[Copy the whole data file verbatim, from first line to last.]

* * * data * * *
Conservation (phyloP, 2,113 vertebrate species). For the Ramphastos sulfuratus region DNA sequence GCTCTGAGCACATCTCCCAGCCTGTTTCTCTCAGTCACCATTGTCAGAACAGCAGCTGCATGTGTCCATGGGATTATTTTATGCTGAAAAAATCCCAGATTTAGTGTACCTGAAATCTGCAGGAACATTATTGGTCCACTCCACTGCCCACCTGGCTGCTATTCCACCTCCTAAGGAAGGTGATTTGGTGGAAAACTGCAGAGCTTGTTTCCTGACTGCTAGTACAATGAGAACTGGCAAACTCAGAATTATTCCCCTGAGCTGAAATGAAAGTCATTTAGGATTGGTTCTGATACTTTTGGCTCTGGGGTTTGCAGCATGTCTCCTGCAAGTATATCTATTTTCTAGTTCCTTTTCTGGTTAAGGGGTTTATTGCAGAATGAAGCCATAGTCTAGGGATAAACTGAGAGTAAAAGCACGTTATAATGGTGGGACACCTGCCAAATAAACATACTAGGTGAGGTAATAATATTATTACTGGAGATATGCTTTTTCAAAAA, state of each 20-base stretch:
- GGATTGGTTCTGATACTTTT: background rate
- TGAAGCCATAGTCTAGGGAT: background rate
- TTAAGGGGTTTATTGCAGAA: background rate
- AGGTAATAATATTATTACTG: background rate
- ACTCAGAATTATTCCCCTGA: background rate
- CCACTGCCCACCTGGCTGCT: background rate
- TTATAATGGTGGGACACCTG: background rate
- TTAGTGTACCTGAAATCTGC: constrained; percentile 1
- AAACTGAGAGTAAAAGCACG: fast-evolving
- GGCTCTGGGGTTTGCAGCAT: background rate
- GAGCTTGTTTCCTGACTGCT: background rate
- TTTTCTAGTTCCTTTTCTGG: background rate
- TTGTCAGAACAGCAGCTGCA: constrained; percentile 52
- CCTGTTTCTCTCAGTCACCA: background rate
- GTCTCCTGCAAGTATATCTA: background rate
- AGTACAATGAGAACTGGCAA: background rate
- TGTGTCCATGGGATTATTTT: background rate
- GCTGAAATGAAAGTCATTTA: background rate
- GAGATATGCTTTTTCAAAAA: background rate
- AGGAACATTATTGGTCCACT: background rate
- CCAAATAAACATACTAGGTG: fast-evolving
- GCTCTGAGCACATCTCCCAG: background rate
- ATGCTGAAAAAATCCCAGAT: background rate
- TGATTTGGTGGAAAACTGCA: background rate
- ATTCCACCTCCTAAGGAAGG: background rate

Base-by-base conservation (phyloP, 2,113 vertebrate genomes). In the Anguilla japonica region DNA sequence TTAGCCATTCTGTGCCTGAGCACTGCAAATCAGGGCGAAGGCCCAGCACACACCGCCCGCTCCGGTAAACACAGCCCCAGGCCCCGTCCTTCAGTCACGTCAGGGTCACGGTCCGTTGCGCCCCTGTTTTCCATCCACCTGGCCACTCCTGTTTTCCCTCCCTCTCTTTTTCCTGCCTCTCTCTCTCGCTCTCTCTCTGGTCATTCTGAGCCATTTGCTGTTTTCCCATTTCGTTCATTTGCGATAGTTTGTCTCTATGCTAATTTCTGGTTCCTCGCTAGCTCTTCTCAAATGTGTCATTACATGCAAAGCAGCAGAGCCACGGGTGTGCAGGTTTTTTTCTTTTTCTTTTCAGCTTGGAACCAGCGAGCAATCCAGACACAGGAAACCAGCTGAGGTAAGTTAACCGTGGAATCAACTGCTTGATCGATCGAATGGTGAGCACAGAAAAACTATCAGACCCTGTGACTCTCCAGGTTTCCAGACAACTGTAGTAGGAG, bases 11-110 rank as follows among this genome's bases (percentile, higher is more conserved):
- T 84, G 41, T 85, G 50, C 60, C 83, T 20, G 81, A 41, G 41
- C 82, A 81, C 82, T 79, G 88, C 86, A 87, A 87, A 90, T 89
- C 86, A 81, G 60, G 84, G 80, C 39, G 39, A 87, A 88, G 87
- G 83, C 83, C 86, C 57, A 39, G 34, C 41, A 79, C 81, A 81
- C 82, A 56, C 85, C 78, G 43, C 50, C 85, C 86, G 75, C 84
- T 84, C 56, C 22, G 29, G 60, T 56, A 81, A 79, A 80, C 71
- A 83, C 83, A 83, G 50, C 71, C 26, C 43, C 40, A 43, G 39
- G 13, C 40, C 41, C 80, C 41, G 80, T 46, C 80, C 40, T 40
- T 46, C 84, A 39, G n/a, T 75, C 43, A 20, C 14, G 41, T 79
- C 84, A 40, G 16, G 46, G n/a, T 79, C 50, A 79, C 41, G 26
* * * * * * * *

Conservation (phyloP, 2,113 vertebrate species). For the Ramphastos sulfuratus region DNA sequence GCTCTGAGCACATCTCCCAGCCTGTTTCTCTCAGTCACCATTGTCAGAACAGCAGCTGCATGTGTCCATGGGATTATTTTATGCTGAAAAAATCCCAGATTTAGTGTACCTGAAATCTGCAGGAACATTATTGGTCCACTCCACTGCCCACCTGGCTGCTATTCCACCTCCTAAGGAAGGTGATTTGGTGGAAAACTGCAGAGCTTGTTTCCTGACTGCTAGTACAATGAGAACTGGCAAACTCAGAATTATTCCCCTGAGCTGAAATGAAAGTCATTTAGGATTGGTTCTGATACTTTTGGCTCTGGGGTTTGCAGCATGTCTCCTGCAAGTATATCTATTTTCTAGTTCCTTTTCTGGTTAAGGGGTTTATTGCAGAATGAAGCCATAGTCTAGGGATAAACTGAGAGTAAAAGCACGTTATAATGGTGGGACACCTGCCAAATAAACATACTAGGTGAGGTAATAATATTATTACTGGAGATATGCTTTTTCAAAAA, state of each 20-base stretch:
- GGATTGGTTCTGATACTTTT: background rate
- TGAAGCCATAGTCTAGGGAT: background rate
- TTAAGGGGTTTATTGCAGAA: background rate
- AGGTAATAATATTATTACTG: background rate
- ACTCAGAATTATTCCCCTGA: background rate
- CCACTGCCCACCTGGCTGCT: background rate
- TTATAATGGTGGGACACCTG: background rate
- TTAGTGTACCTGAAATCTGC: constrained; percentile 1
- AAACTGAGAGTAAAAGCACG: fast-evolving
- GGCTCTGGGGTTTGCAGCAT: background rate
- GAGCTTGTTTCCTGACTGCT: background rate
- TTTTCTAGTTCCTTTTCTGG: background rate
- TTGTCAGAACAGCAGCTGCA: constrained; percentile 52
- CCTGTTTCTCTCAGTCACCA: background rate
- GTCTCCTGCAAGTATATCTA: background rate
- AGTACAATGAGAACTGGCAA: background rate
- TGTGTCCATGGGATTATTTT: background rate
- GCTGAAATGAAAGTCATTTA: background rate
- GAGATATGCTTTTTCAAAAA: background rate
- AGGAACATTATTGGTCCACT: background rate
- CCAAATAAACATACTAGGTG: fast-evolving
- GCTCTGAGCACATCTCCCAG: background rate
- ATGCTGAAAAAATCCCAGAT: background rate
- TGATTTGGTGGAAAACTGCA: background rate
- ATTCCACCTCCTAAGGAAGG: background rate

Base-by-base conservation (phyloP, 2,113 vertebrate genomes). In the Anguilla japonica region DNA sequence TTAGCCATTCTGTGCCTGAGCACTGCAAATCAGGGCGAAGGCCCAGCACACACCGCCCGCTCCGGTAAACACAGCCCCAGGCCCCGTCCTTCAGTCACGTCAGGGTCACGGTCCGTTGCGCCCCTGTTTTCCATCCACCTGGCCACTCCTGTTTTCCCTCCCTCTCTTTTTCCTGCCTCTCTCTCTCGCTCTCTCTCTGGTCATTCTGAGCCATTTGCTGTTTTCCCATTTCGTTCATTTGCGATAGTTTGTCTCTATGCTAATTTCTGGTTCCTCGCTAGCTCTTCTCAAATGTGTCATTACATGCAAAGCAGCAGAGCCACGGGTGTGCAGGTTTTTTTCTTTTTCTTTTCAGCTTGGAACCAGCGAGCAATCCAGACACAGGAAACCAGCTGAGGTAAGTTAACCGTGGAATCAACTGCTTGATCGATCGAATGGTGAGCACAGAAAAACTATCAGACCCTGTGACTCTCCAGGTTTCCAGACAACTGTAGTAGGAG, bases 11-110 rank as follows among this genome's bases (percentile, higher is more conserved):
- T 84, G 41, T 85, G 50, C 60, C 83, T 20, G 81, A 41, G 41
- C 82, A 81, C 82, T 79, G 88, C 86, A 87, A 87, A 90, T 89
- C 86, A 81, G 60, G 84, G 80, C 39, G 39, A 87, A 88, G 87
- G 83, C 83, C 86, C 57, A 39, G 34, C 41, A 79, C 81, A 81
- C 82, A 56, C 85, C 78, G 43, C 50, C 85, C 86, G 75, C 84
- T 84, C 56, C 22, G 29, G 60, T 56, A 81, A 79, A 80, C 71
- A 83, C 83, A 83, G 50, C 71, C 26, C 43, C 40, A 43, G 39
- G 13, C 40, C 41, C 80, C 41, G 80, T 46, C 80, C 40, T 40
- T 46, C 84, A 39, G n/a, T 75, C 43, A 20, C 14, G 41, T 79
- C 84, A 40, G 16, G 46, G n/a, T 79, C 50, A 79, C 41, G 26